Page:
Brazil has one of the most interesting cinematography in the art’s history. From the first screening of the omnigraph in Rio de Janeiro on July 8, 1896, to the present industry sustained by the state film enterprise Embrafilme, through the Bela Época and the Cinema Novo movement, Brazil’s film history is shaped by its different movements and production periods. Brazil’s current cinematography has been heavily influenced by the Cinema Novo movement and its desire for a unique Brazilian cinema.
Central Station is one of the most popular and internationally acclaimed Brazilian films of the 1990s. Having won praise and awards in Berlin, Sundance, and Toronto, it heralds a renaissance in Brazilian cinema after a poor start to the decade. How does the film integrate into the Cinema Novo tradition? How does it depict the Brazilian people? What does it herald for a new Brazilian cinema?
A massive challenge for Third-world and developing countries is centralization, the amassing of power and resources in specific areas. Its consequences are numerous: the consolidation of economic growth to cities, and therefore a bleeding of education and job opportunities in rural settings; a massive exodus leading to an overpopulation of cities and the creation of favelas — in Rio, there are more than six hundred favelas, where one in five Rio residents’ lives—in contrast with an impoverishment of rural areas. The first scenes of Central Station are reflective of that situation in Brazil. Forced to work in the principal bus station in Rio de Janeiro because of an inadequate pension, Dora, the film’s main character, writes letters for the passers-by to their loved ones around Brazil. Inside the station, the frame is cluttered with the populace transiting through this anti-chamber. The majority of the city shots are then presented as stifling spaces, an accumulation of bodies, denied their individualism. In one shot, Josué is periodically hidden from our sight (and Dora’s) by the numerous passers-by of the station. But, even when emphasizing that aspect of city life, Walter Salles, the director, still manages to suggest some individualism by those opening documentary-style shots of Dora’s clients, dictating their letters to her, baring their emotions to us. Salles acknowledges the gift that such an improvisation represented for his movie in an interview for indieWire:
In a way, the same sensation that a gift was given to us, was when we put Dora’s table [in the train station] and people started to sit down by their own will and ask if they can dictate letters. You find that they have much more of an honest relationship with their feelings than the psychoanalyzed middle class that rationalize everything before saying it. Those people had such a desire to be heard and express their feelings. Very honestly, we did not anticipate, even in rehearsal, the emotional density would be that strong.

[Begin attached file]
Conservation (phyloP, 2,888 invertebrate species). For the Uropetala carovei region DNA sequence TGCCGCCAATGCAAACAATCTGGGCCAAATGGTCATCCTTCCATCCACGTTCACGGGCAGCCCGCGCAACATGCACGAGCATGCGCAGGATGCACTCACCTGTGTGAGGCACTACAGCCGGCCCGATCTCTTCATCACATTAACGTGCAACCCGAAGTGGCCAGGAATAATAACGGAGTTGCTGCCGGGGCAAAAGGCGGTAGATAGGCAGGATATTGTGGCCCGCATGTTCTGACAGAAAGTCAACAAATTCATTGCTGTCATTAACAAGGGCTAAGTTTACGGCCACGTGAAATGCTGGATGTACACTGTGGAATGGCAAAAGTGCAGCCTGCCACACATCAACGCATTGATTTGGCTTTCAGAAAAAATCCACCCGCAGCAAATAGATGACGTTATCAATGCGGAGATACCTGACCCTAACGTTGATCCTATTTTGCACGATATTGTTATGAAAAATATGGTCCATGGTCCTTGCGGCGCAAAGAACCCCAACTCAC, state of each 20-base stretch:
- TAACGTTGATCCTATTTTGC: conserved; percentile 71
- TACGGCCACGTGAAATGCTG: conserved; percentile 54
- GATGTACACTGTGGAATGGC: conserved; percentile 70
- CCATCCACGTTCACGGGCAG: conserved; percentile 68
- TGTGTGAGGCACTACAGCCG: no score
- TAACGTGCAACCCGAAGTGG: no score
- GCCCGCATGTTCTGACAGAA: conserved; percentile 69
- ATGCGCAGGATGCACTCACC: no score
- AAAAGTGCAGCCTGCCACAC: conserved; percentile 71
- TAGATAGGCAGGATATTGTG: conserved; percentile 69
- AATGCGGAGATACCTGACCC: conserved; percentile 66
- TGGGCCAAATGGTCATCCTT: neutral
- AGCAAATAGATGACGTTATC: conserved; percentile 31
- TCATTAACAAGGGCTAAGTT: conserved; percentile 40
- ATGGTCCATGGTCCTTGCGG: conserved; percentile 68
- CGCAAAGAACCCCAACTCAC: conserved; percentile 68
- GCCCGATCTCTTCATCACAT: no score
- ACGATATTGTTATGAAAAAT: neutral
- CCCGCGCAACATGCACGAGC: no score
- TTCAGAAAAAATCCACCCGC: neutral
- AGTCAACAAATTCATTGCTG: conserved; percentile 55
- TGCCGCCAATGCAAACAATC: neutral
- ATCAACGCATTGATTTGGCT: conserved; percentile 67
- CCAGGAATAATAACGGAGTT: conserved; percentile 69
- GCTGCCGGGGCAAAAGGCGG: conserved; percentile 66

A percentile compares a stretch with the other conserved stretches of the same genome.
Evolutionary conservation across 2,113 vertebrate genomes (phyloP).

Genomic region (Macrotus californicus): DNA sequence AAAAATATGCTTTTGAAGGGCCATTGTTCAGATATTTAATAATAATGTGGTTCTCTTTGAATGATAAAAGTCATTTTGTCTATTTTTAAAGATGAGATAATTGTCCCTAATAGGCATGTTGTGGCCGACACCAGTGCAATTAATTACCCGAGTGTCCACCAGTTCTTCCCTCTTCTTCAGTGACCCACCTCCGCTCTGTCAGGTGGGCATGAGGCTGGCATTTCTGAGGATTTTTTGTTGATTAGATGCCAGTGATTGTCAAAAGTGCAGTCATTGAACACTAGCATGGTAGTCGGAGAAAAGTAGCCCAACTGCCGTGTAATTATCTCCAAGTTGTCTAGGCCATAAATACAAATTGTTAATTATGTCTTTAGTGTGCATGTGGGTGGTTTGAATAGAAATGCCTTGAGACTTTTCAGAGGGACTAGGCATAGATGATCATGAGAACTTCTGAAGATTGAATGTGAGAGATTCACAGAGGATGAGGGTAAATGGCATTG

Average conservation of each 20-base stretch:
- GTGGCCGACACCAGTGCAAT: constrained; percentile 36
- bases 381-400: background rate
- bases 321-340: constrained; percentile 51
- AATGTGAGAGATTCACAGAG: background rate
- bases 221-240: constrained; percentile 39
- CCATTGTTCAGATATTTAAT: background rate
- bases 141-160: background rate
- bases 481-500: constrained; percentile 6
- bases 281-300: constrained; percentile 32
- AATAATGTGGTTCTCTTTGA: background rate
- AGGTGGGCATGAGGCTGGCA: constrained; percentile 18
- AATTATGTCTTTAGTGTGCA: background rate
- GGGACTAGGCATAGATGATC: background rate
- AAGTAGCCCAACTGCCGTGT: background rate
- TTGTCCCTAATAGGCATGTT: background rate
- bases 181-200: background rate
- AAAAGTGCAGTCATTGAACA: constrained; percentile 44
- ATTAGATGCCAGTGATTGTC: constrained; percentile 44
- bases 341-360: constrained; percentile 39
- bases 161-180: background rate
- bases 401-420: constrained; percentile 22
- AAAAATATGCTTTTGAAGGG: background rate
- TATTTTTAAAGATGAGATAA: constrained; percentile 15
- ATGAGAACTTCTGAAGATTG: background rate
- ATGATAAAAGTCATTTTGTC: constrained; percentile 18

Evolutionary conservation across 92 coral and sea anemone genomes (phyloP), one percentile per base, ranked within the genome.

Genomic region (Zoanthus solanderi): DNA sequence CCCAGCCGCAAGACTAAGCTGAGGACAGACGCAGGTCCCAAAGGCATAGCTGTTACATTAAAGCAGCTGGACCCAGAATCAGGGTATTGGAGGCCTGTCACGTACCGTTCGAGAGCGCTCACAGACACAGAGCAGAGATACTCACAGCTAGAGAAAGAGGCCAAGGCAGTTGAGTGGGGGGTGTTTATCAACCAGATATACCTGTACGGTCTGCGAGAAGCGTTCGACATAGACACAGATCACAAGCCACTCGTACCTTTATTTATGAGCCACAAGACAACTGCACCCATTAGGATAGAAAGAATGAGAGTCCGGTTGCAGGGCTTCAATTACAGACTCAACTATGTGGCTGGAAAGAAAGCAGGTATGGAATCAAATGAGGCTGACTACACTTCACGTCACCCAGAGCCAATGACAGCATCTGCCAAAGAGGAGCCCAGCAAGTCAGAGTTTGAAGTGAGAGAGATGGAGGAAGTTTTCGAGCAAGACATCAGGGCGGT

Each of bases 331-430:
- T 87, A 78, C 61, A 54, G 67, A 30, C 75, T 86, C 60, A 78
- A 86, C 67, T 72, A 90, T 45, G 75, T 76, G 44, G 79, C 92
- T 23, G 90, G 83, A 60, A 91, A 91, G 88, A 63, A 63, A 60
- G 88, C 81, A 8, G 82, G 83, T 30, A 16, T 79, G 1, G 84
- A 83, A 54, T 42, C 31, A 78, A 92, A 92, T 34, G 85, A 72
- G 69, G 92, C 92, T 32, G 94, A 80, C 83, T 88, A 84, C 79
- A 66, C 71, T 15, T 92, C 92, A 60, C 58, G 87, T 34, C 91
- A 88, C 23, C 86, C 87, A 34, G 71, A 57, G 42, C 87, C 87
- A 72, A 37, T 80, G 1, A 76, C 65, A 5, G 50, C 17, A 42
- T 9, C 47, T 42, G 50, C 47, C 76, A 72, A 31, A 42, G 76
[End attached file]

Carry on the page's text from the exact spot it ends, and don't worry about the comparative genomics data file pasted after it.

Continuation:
This openness to the unknown that improvisation provides is very reminiscent of Italian Neo-realism, a movement that inspired Cinema Novo. In their article, The Shape of Brazilian Film History, Randal Johnson and Robert Stam pinpoint Neo-realism as a principal Cinema Novo influence. In these opening scenes, Salles captures an amalgam of improvised personalities and emotions to create a definitely original Brazilian canvas, thoroughly embracing those influences.
There is some inkling of what Glauber Rocha called an aesthetic of hunger throughout Central Station. In his seminal essay, Rocha infuses in Cinema Novo the desire to confront the Latin American to his own misery. To a certain extent, Central Station carries that purpose by exposing some of the behaviours born of misery and hunger. In the station, a young petty thief, unharmed and helplessly laid on the floor pleading for his life, is ruthlessly gunned down by a policeman. When Dora first receives Josué at her home, it is not out of the kindness of her heart. She subsequently sells him to a couple in the Rio slums pretending to facilitate adoptions between needy Brazilian children and wealthy foreign families. In truth, Josué will be harvested for his organs, which are a precious commodity on the black market, a situation similar to that depicted in Stephen Frears’s Dirty Pretty Things. Later, while Dora and Josué roam the countryside, the camera lingers on the pitiful image of a goat possessing only two limbs, jumping around in front of the bus station. Salles, thus, integrates Brazil’s less glamorous aspects, in the Cinema Novo tradition. Johnson and Stam write concerning Cinema Novo’s approach to representations of the Brazilian underbelly:
[…] The Cinema Novo directors searched out the dark corners of Brazilian life — its favelas and its sertão — the places where Brazil’s social contradictions appeared most dramatically.
In the same perspective, Salles gives his principal character a significant purpose in his film; she writes for those unable to. Illiteracy is a Third-world plague that only Cuba has been able to fight successfully. Dora is one of the lucky ones; a teacher, bearer of knowledge, who has developed the condescending attitude of the intellectual elite towards her fellow Brazilians, her clients. When she and Irene read the letters, she arbitrarily decides which ones she will send, severing the lines of communication between her clients and their loved ones. Her character is as much a critique of the inhumanity of illiteracy as of the Brazilian intellectual elite.